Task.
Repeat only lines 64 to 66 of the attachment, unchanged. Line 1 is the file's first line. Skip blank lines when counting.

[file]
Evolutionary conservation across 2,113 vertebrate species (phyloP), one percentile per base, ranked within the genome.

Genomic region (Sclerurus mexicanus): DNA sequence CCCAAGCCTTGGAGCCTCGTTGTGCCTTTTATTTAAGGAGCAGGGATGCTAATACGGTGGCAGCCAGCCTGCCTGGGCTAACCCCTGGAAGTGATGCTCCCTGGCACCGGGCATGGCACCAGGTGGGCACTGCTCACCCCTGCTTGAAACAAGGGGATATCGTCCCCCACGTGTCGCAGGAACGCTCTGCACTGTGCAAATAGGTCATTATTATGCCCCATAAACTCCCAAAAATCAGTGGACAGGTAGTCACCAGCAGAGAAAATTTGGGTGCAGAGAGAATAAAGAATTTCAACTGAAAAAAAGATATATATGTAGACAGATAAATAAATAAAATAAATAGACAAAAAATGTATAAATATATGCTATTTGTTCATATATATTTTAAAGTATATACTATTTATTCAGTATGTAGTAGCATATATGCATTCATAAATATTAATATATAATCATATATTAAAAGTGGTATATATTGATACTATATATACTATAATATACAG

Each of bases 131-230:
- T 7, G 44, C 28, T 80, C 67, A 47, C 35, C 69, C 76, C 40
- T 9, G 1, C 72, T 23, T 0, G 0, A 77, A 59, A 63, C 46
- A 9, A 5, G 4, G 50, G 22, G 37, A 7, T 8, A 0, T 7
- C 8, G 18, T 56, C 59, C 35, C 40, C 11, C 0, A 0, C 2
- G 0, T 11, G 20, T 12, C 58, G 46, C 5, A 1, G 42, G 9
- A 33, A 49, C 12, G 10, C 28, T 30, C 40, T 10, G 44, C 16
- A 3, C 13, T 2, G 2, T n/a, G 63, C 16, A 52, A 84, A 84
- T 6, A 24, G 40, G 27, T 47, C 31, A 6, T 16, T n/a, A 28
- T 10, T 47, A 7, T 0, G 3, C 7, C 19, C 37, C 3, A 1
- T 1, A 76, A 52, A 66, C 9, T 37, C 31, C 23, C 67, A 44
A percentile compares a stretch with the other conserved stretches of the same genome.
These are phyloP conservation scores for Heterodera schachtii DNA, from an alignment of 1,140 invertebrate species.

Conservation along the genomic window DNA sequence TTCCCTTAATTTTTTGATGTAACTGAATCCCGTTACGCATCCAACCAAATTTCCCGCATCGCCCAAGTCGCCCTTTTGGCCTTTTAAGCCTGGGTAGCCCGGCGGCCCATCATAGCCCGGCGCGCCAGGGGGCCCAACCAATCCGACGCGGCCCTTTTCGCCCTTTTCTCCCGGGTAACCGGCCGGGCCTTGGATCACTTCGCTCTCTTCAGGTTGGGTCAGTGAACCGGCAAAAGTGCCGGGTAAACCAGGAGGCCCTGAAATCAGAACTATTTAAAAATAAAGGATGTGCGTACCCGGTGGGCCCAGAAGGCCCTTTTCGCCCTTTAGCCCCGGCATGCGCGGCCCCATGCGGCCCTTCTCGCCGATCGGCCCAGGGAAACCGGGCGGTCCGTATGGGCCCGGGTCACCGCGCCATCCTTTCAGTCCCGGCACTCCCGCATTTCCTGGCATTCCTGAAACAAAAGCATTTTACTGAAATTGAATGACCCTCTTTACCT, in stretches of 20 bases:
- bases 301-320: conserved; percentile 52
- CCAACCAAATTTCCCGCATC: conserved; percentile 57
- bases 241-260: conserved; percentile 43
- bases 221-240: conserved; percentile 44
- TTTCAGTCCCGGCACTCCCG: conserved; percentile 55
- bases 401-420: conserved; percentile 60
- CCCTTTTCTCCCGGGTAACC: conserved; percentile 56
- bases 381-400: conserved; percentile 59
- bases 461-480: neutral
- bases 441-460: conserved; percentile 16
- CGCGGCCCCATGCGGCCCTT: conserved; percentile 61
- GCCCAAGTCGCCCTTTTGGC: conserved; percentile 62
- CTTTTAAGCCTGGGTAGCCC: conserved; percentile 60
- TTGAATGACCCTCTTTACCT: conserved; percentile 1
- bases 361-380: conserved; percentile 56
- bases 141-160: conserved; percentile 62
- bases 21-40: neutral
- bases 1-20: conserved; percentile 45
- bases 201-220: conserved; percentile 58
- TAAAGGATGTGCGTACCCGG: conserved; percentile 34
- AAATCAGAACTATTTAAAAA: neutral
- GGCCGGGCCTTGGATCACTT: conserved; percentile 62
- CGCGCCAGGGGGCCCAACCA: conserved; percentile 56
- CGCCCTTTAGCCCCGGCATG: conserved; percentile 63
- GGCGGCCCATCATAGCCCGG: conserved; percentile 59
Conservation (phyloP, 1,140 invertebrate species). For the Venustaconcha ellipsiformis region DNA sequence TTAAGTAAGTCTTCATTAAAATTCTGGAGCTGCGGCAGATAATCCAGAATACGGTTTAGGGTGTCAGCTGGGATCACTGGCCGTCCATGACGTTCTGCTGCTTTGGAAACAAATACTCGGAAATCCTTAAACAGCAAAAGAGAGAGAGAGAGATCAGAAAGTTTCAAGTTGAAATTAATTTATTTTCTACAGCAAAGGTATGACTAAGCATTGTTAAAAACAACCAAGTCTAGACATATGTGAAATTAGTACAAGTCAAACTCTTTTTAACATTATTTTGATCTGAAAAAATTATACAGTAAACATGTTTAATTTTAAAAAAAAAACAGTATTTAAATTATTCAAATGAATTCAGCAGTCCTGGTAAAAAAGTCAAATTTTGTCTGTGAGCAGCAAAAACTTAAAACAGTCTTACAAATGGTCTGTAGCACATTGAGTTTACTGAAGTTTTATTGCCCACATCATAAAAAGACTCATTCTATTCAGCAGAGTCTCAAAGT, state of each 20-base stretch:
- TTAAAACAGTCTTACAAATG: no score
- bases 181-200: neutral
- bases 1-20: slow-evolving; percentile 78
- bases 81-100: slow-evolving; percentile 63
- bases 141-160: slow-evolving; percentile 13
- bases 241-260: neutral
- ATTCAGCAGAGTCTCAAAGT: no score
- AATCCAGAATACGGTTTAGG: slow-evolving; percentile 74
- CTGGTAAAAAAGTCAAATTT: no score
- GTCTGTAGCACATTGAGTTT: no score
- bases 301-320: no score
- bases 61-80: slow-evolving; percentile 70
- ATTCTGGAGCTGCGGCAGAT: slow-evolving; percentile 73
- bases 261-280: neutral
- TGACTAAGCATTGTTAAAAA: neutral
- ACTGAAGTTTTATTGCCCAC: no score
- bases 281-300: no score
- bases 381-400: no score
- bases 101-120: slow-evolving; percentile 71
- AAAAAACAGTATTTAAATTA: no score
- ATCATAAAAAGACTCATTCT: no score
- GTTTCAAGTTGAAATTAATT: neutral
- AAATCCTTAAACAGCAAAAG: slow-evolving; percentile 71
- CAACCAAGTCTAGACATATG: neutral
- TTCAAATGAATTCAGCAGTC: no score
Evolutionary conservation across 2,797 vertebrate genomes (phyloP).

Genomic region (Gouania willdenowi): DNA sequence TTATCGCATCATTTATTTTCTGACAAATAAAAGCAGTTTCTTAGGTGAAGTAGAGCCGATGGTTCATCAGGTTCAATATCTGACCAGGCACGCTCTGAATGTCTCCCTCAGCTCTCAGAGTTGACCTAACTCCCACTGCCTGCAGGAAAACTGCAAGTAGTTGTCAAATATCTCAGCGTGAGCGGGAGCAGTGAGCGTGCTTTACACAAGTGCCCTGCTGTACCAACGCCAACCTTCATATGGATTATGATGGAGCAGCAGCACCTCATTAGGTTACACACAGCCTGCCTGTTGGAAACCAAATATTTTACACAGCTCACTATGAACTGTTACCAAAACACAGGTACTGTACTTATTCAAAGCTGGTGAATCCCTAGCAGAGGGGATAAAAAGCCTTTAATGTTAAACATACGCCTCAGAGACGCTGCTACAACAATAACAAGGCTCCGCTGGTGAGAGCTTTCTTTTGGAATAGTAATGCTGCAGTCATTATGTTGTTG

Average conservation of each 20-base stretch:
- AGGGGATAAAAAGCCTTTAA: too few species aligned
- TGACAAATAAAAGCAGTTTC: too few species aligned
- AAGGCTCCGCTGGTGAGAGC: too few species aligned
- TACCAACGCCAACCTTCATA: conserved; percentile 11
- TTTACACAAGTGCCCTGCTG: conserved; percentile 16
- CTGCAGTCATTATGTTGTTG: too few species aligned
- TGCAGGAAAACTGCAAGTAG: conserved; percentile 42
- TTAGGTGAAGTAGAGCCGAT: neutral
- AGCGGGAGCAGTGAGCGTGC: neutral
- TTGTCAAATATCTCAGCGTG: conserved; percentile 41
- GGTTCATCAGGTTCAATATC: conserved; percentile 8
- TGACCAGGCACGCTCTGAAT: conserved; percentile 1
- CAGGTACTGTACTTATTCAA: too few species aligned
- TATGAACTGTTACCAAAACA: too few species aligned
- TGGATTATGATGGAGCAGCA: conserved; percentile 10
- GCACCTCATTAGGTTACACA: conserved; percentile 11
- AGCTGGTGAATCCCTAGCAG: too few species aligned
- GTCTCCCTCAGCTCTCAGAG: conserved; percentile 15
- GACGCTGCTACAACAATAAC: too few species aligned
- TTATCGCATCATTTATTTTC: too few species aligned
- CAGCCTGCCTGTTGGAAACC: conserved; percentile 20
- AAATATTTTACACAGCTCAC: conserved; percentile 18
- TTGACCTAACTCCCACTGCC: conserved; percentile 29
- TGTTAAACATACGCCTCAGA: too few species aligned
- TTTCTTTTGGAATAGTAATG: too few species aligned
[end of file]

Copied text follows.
- GTTTCAAGTTGAAATTAATT: neutral
- AAATCCTTAAACAGCAAAAG: slow-evolving; percentile 71
- CAACCAAGTCTAGACATATG: neutral